Institute for War and Peace Reporting | Giving Voice, Driving Change

Afghans at the Olympics

After missing the 2000 games entirely, Afghanistan has produced a squad that includes women for the first time.
By Mohammad Jawad

Three months ago, as five Afghan athletes set off to begin their training, Said Mahmoud Zia Dashti, the deputy director of the Afghanistan National Olympic Committee, promised that “there will be happiness for our people to see our flag in the Olympic Games”.


His prediction proved correct, as the five-member team was greeted with enthusiastic cheers as they entered the Olympic stadium during the opening ceremonies in Athens. Some in the stands were even waving Afghan flags.


According to the Afghan daily Anis, President Hamed Karzai said in a statement this week that "it gives me immense pleasure to see Afghan sportspersons participating in the Olympics. The participation of female sportspersons in particular is cause for pride".


Afghan athletes last competed in the Olympic Games in 1996. Arif Paiman, director of programmes for the Afghanistan National Olympic Committee, said that International Olympic Committee prohibited the country from competing in the 2000 Games while the Taleban were in power.


And for the first time, female athletes are representing their country in the Games.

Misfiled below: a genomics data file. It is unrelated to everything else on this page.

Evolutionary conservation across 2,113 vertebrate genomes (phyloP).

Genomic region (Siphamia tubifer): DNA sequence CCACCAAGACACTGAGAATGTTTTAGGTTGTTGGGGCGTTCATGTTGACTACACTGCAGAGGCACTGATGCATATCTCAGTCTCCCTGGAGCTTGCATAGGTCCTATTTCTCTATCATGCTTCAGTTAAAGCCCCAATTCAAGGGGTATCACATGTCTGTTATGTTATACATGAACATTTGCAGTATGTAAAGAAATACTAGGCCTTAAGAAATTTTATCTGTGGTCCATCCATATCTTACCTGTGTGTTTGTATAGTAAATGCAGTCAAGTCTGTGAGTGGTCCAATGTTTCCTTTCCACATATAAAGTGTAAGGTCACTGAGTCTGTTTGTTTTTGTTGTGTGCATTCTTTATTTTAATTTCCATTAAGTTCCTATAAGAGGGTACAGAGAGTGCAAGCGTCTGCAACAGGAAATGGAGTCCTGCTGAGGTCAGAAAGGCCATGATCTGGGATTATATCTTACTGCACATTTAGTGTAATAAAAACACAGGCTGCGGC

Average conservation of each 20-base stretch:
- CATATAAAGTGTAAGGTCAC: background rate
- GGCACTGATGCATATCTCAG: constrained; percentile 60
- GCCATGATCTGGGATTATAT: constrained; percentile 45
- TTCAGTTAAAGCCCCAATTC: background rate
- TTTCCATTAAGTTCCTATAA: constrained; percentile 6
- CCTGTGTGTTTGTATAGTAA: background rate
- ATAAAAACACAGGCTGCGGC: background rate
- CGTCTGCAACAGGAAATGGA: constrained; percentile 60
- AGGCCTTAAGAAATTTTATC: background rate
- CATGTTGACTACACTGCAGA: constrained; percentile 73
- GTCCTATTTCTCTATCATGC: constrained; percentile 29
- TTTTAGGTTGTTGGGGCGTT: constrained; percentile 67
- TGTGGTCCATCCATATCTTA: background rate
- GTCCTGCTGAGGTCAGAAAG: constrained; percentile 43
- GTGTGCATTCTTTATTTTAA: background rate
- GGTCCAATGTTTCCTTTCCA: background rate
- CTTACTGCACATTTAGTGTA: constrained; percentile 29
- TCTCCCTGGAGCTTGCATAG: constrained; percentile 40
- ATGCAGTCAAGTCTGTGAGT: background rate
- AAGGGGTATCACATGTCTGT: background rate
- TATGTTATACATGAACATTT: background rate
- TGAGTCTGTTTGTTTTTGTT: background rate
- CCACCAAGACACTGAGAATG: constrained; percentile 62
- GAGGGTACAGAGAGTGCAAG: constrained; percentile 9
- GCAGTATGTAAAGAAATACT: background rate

Here are brief profiles of Afghanistan’s Olympic athletes:


* Robina Muqim Yaar, 17, educated in Kabul, took part in the women’s 100 metres heat on August 20, but failed to qualify for the next round. She has been running the 100 metres on the national women’s team for the past two years and has competed abroad in Pakistan, the United Arab Emirates and Iran.


* Massoud Azizi, 20, from Kabul, is competing in the men’s 100 metres on August 21. A relative newcomer, he joined the national team in 2003. He finished first last year in a national competition in the 100 metres and has gained more experience in competitions in Pakistan, Iran and the United Arab Emirates.


* Bashir Ahmad Rahmati, 19, from Parwan province, about an hour north of Kabul, will compete in the men’s freestyle wrestling competition in the 55-kilogram class on August 27. Rahmati, who has been wrestling since he was 10 years old, is the national champion.


* Friba Rezayee, 23, from Kabul, has the distinction of being the first female athlete from Afghanistan to take part in an Olympic competition. She lost her Judo match in the 70-kilogram weight class to Spaniard Cecilia Blanco. Rezayee has been competing in Judo for two years and has won various national and international competitions. After the match, she was quoted in a British newspaper as saying, through a flood of tears, "I am proud I was in the Olympic Games, although the world knows we are not as strong as other athletes. I tried my best but I couldn't do anything. Next time I'll win the competition."


* Basharmal Sultani, 20, a boxer, lost a first-round match in the 69-kilogram welterweight class to Mohammed Haikal from Egypt on August 15. Sultaini, who is national champion, began boxing when he was 16. He is currently a student in the literature department at Kabul University.


Mohammad Jawad Sharifzada is a staff reporter for IWPR based in Kabul.